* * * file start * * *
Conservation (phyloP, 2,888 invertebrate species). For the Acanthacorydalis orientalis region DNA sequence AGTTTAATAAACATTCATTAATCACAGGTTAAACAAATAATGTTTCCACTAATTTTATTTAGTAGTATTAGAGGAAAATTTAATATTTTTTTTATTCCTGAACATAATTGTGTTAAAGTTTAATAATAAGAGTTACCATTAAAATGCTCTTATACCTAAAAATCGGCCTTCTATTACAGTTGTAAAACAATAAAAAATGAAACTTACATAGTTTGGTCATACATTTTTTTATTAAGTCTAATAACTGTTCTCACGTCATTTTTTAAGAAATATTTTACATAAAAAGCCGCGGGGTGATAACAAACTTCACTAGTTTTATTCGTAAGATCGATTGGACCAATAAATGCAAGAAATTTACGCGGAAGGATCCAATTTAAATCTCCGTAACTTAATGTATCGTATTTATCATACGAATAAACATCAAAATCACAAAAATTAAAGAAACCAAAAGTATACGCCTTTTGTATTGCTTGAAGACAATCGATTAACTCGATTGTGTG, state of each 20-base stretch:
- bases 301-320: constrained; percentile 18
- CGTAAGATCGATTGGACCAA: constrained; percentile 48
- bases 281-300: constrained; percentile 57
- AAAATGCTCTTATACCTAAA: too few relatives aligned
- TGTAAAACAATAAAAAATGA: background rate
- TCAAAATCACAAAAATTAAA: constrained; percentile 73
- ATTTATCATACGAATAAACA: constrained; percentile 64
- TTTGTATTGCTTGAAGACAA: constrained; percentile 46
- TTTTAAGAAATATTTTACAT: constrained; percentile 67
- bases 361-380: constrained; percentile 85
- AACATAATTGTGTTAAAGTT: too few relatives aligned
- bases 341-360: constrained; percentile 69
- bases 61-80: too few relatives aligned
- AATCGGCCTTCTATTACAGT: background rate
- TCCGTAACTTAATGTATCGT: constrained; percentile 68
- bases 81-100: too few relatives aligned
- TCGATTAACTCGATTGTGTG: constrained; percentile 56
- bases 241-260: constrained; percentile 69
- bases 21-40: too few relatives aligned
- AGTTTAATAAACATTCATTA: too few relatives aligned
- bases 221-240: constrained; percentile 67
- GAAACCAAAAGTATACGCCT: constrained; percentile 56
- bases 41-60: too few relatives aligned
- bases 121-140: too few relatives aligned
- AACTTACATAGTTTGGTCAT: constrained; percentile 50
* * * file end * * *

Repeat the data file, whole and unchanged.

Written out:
Conservation (phyloP, 2,888 invertebrate species). For the Acanthacorydalis orientalis region DNA sequence AGTTTAATAAACATTCATTAATCACAGGTTAAACAAATAATGTTTCCACTAATTTTATTTAGTAGTATTAGAGGAAAATTTAATATTTTTTTTATTCCTGAACATAATTGTGTTAAAGTTTAATAATAAGAGTTACCATTAAAATGCTCTTATACCTAAAAATCGGCCTTCTATTACAGTTGTAAAACAATAAAAAATGAAACTTACATAGTTTGGTCATACATTTTTTTATTAAGTCTAATAACTGTTCTCACGTCATTTTTTAAGAAATATTTTACATAAAAAGCCGCGGGGTGATAACAAACTTCACTAGTTTTATTCGTAAGATCGATTGGACCAATAAATGCAAGAAATTTACGCGGAAGGATCCAATTTAAATCTCCGTAACTTAATGTATCGTATTTATCATACGAATAAACATCAAAATCACAAAAATTAAAGAAACCAAAAGTATACGCCTTTTGTATTGCTTGAAGACAATCGATTAACTCGATTGTGTG, state of each 20-base stretch:
- bases 301-320: constrained; percentile 18
- CGTAAGATCGATTGGACCAA: constrained; percentile 48
- bases 281-300: constrained; percentile 57
- AAAATGCTCTTATACCTAAA: too few relatives aligned
- TGTAAAACAATAAAAAATGA: background rate
- TCAAAATCACAAAAATTAAA: constrained; percentile 73
- ATTTATCATACGAATAAACA: constrained; percentile 64
- TTTGTATTGCTTGAAGACAA: constrained; percentile 46
- TTTTAAGAAATATTTTACAT: constrained; percentile 67
- bases 361-380: constrained; percentile 85
- AACATAATTGTGTTAAAGTT: too few relatives aligned
- bases 341-360: constrained; percentile 69
- bases 61-80: too few relatives aligned
- AATCGGCCTTCTATTACAGT: background rate
- TCCGTAACTTAATGTATCGT: constrained; percentile 68
- bases 81-100: too few relatives aligned
- TCGATTAACTCGATTGTGTG: constrained; percentile 56
- bases 241-260: constrained; percentile 69
- bases 21-40: too few relatives aligned
- AGTTTAATAAACATTCATTA: too few relatives aligned
- bases 221-240: constrained; percentile 67
- GAAACCAAAAGTATACGCCT: constrained; percentile 56
- bases 41-60: too few relatives aligned
- bases 121-140: too few relatives aligned
- AACTTACATAGTTTGGTCAT: constrained; percentile 50